With the prospect of more late tax payments than normal — coupled with the additional burdens municipalities already are facing, deferring tax payments or penalties could place even more of a strain on communities — particularly poor cities and rural areas.
Those communities that opt to do so likely would be forced to drain their reserves to stay afloat, and not all can afford to do so, she said. “Certainly towns are spending a lot more on public health and safety than they anticipated,” Gara said. And like state government, municipalities now face skyrocketing pension costs as their respective pension investments lose value amid a weak stock market.
“There’s a tremendous amount of uncertainty at the municipal level,” she said.
Connecticut has a big credit card limit
Lamont tried to eliminate business uncertainty last week with his no-interest, state loan program. It was designed to cover three months of a business’s expenses, was capped at $75,000, and can run for up to 18 months. The loans are limited to businesses with no more than 100 employees.
And while they wouldn’t commit to launching more state-sponsored relief after the first program maxed out, neither would administration officials rule anything out.
Lamont’s first program was funded utilizing revenue on repaid loans administered by DECD.
But the administration also can draw upon the new, two-year bond package approved earlier this month by the 187-member General Assembly, which leaders sent home two weeks ago for public safety.
In fact, over many years, legislatures have authorized almost $4 billion in general obligation bonds that still haven’t been issued. And while many are tied to specific purposes, many others have considerable flexibility built into them.
So if Lamont needs to borrow again, the credit card is fully loaded.
Leaders: General Assembly is still working — remotely
Without question, Connecticut’s biggest role in providing relief is to become the arms of Washington, D.C., focusing and distributing federal relief to hospitals, other care providers, businesses, the sick and the needy, said Office of Policy and Management Secretary Melissa McCaw, Lamont’s budget director.
But if the state budget must supplement that role, it also remains healthy — but it’s less clear how long that will last.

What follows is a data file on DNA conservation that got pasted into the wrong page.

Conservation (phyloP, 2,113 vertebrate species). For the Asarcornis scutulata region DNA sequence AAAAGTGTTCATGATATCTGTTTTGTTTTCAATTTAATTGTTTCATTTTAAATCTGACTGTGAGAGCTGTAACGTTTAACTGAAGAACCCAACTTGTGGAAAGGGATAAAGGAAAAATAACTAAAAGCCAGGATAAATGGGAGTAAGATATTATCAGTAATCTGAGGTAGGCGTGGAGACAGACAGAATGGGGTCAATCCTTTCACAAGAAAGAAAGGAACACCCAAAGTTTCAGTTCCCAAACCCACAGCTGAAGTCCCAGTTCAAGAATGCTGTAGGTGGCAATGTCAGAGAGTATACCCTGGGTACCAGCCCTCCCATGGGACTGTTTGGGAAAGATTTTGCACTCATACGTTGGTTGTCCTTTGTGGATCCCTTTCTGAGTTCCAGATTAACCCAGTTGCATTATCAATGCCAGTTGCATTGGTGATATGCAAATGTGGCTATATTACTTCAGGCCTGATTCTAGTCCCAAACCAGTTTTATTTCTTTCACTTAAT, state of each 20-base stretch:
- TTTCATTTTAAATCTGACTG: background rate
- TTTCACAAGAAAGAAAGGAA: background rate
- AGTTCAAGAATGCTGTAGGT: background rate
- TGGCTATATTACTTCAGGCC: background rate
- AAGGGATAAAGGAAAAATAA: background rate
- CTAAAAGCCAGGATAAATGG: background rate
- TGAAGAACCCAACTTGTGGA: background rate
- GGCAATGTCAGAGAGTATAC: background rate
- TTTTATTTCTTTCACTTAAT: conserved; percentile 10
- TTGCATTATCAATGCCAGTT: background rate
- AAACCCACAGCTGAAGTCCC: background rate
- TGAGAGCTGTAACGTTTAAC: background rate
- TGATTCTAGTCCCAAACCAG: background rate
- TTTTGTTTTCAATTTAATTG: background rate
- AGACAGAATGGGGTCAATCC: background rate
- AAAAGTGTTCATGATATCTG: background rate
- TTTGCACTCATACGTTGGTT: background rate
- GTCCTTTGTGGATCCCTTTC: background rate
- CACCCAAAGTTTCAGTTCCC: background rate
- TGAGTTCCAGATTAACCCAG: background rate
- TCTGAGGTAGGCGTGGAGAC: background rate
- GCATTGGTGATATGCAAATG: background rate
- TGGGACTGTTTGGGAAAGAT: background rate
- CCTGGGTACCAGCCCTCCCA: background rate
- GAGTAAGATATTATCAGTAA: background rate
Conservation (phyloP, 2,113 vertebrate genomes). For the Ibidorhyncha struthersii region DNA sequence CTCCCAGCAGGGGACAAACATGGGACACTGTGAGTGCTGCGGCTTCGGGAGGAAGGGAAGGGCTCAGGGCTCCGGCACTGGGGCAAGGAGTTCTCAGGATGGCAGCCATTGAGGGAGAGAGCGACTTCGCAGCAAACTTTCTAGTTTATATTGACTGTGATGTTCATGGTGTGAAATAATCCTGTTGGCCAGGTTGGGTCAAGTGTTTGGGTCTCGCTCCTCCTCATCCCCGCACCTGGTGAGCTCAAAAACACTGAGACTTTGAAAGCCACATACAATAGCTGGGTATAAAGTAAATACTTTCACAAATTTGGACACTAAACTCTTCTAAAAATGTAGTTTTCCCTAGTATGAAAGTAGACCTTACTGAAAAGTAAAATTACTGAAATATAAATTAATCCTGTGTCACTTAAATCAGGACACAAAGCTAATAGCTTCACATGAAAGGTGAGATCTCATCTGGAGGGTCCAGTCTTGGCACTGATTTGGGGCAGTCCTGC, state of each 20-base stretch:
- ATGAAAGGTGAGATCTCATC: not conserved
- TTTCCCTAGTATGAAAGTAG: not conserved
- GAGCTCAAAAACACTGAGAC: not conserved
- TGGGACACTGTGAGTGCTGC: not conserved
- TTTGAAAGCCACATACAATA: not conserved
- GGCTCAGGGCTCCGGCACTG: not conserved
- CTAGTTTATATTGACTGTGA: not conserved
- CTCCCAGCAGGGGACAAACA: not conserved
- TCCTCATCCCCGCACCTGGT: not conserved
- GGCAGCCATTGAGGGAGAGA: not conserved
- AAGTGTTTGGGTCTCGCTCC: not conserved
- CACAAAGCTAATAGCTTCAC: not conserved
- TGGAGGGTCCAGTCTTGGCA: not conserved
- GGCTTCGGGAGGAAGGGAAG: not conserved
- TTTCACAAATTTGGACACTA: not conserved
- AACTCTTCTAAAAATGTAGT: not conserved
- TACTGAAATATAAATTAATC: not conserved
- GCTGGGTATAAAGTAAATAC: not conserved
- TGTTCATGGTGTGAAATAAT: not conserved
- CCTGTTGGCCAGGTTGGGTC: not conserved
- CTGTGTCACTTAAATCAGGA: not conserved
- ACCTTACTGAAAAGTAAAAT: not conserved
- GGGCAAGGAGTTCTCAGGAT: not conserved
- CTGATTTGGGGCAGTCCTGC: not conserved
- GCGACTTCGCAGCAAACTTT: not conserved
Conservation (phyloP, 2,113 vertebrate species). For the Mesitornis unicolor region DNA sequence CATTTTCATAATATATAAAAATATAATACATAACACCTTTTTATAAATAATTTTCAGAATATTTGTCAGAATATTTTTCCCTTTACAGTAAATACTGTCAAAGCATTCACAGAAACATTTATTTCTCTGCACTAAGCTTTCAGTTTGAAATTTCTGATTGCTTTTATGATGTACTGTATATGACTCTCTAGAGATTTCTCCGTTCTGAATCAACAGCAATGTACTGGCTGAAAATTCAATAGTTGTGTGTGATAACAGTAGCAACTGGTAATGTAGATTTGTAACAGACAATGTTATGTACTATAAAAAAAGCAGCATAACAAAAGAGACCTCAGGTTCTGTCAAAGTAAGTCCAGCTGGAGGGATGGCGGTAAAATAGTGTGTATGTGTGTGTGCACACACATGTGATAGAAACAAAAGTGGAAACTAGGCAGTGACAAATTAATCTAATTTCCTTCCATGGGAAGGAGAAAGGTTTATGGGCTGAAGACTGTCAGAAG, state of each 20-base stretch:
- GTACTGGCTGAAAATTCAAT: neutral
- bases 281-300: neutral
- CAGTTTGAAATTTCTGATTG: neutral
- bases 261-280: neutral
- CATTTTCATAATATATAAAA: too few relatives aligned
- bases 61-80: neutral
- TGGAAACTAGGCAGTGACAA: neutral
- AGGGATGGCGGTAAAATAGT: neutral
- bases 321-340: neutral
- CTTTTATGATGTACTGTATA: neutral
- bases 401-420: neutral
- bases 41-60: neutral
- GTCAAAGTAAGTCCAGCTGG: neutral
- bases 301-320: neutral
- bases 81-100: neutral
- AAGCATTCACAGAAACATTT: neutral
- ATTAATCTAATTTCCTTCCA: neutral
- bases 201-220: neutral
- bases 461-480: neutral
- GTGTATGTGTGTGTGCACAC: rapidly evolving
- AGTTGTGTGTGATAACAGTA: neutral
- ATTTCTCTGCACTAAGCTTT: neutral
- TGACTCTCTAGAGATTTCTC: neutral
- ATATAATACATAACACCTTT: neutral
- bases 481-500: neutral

“We have tools available to us given the federal stimulus package, the state’s strong cash position and historic reserves, and existing programs,” said Lamont’s budget director, Melissa McCaw. “This may not present an ideal situation for our state budget and fiscal forecasts, but these are extraordinary times that require extraordinary efforts.”
Even with a $178 million deficit, this fiscal year’s budget — which ends June 30 — is fine thanks to a $2.5 billion rainy day fund.
But after that things get dicey with some economists declaring the U.S. already is in recession and predicting unemployment will approach 13% by summer.
Connecticut at least has a budget in place, thanks to the legislators who in 1991 put the state on a two-year fiscal cycle.
Lawmakers adopted a preliminary budget for 2020-21 last May. They left the Capitol earlier this month before they could adjust that budget.
“This pandemic is fundamentally changing the way we’re going to work, the way we’re going to do education. We’re kind of a black hole on I-T infrastructure.”
Fred V. Carstensen
University of Connecticut economist
But Lamont has limited flexibility to move money around between one appropriation and another. And he is getting advice.
And leaders say the legislature hasn’t gone fully dormant. Democratic and Republican caucuses, in both chambers, meet by conference call.
“At least twice this week I’ve had my entire caucus on a conference call,” House Speaker Joe Aresimowicz, D-Berlin, said, adding other leaders are doing the same. House and Senate leaders then connect by phone.
And while legislators from both parties praised Lamont for taking input from leaders, they said it’s crucial this continue if the pandemic blocks full legislative action for months rather than weeks.
“We are the ones getting information from our constituents,” said House Minority Leader Themis Klarides, R-Derby.“It’s a new world for now and this has to be a team effort.”
“At some point some statutory changes will be needed by the legislature to validate or sustain what is being done on an emergency basis,” added Senate President Pro Tem Martin M. Looney, D-New Haven.
And it’s at this point, economists said, that state government’s relief role will be most tested.
While Connecticut must provide immediate assistance, once the recovery begins, the economy itself must change, Carstensen said.
“This pandemic is fundamentally changing the way we’re going to work, the way we’re going to do education,” he said. “We’re kind of a black hole on I-T infrastructure.”
Connecticut needs to make more use of its credit card when the smoke clears.
Fiber-optic cable, server rooms, data centers and any other aspect of information technology infrastructure is as important in a post-coronavirus-world as any highway, rail or bridge, Carstensen said.
Connecticut also can spur companies to grow by mobilizing billions of dollars in stranded tax credits — tax relief companies have earned but effectively cannot use because of annual limits.
The state could lift those caps for firms adding jobs and expanding operations in key areas.
“If you structure it correctly, there is no net loss of revenue to the state. We do not lose a dime in terms of current revenues,” he said. “It rewards you for doing something to reshape your future. That’s been our problem. We weren’t doing anything and the world was changing.”